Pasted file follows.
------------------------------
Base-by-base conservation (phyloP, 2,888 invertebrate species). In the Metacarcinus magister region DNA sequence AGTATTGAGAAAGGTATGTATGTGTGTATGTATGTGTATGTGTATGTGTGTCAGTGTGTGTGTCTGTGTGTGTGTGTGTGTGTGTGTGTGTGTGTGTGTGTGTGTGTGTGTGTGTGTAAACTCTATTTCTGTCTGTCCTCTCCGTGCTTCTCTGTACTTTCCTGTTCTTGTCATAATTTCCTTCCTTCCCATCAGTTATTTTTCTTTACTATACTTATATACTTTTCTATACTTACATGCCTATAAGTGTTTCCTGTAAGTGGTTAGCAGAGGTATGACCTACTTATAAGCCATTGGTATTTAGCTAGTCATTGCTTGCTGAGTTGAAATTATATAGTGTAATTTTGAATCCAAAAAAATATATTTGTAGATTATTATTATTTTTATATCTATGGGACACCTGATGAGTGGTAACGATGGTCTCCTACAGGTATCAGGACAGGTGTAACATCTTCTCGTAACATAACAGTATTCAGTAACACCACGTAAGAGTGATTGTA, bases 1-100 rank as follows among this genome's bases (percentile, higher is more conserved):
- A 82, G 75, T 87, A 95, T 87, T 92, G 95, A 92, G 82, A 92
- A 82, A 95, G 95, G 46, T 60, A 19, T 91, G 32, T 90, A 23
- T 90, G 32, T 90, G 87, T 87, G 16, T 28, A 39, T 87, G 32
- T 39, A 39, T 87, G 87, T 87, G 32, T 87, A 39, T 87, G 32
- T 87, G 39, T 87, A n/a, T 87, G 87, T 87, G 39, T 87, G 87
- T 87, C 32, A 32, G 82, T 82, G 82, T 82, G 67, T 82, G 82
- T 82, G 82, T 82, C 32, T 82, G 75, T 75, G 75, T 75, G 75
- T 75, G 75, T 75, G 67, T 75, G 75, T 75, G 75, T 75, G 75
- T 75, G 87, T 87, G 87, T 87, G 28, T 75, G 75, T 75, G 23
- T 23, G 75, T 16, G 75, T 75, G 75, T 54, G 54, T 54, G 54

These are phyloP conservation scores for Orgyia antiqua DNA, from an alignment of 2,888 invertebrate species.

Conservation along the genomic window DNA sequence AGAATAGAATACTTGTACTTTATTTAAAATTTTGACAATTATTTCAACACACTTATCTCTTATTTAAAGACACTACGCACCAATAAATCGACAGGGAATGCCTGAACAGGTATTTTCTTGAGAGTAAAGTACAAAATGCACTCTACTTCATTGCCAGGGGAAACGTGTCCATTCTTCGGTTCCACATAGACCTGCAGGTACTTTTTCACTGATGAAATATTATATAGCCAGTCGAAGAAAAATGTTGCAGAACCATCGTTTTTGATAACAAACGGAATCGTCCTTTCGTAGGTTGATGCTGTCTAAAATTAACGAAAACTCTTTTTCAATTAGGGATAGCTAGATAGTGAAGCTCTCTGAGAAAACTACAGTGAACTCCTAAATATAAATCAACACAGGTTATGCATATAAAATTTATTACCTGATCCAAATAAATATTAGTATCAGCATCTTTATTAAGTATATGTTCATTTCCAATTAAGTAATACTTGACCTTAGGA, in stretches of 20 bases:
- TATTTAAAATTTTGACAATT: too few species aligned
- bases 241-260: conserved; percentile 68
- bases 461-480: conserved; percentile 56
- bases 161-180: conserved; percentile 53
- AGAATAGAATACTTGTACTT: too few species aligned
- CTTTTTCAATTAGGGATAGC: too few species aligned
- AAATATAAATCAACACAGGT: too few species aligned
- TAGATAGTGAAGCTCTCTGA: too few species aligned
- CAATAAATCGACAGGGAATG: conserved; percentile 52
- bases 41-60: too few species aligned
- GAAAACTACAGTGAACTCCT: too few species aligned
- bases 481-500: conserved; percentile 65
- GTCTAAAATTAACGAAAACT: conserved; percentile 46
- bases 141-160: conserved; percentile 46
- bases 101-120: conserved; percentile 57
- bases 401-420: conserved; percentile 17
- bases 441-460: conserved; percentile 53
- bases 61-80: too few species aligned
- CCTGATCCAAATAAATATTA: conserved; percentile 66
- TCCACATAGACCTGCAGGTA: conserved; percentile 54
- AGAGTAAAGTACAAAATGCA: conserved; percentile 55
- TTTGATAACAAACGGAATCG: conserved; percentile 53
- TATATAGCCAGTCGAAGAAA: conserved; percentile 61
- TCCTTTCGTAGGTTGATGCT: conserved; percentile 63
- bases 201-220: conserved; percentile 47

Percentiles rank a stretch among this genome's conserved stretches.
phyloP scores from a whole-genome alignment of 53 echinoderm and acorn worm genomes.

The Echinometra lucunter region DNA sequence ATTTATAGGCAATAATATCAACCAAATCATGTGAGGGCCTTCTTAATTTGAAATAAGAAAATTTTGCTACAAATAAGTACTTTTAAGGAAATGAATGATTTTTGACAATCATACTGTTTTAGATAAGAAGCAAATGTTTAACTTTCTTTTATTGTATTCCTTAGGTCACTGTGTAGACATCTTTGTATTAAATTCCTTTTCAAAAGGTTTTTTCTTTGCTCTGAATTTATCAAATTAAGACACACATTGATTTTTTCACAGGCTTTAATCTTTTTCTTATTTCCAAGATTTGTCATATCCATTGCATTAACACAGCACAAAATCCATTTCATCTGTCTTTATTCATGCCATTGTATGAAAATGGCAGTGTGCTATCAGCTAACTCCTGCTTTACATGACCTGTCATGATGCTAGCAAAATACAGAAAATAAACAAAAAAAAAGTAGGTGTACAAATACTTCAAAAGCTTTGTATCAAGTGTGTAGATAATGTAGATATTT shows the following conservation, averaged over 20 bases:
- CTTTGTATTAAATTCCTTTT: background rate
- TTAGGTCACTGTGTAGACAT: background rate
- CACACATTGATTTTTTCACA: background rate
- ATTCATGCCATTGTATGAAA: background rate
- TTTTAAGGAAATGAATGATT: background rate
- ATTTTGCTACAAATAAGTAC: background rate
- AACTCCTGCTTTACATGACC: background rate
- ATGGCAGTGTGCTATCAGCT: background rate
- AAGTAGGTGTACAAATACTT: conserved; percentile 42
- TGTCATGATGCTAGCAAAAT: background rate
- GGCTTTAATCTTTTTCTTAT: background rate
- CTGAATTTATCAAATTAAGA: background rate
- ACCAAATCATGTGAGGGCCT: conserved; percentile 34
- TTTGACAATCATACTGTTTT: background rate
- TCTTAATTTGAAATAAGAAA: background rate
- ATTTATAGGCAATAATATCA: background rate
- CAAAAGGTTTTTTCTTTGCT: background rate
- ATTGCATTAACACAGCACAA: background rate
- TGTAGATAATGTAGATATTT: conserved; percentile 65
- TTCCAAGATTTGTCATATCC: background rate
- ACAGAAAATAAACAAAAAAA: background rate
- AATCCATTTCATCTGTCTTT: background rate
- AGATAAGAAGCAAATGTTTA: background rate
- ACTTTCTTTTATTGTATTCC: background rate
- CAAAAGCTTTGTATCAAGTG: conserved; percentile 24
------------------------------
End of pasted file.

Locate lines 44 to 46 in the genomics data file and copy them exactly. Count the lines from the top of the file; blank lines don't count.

- CACACATTGATTTTTTCACA: background rate
- ATTCATGCCATTGTATGAAA: background rate
- TTTTAAGGAAATGAATGATT: background rate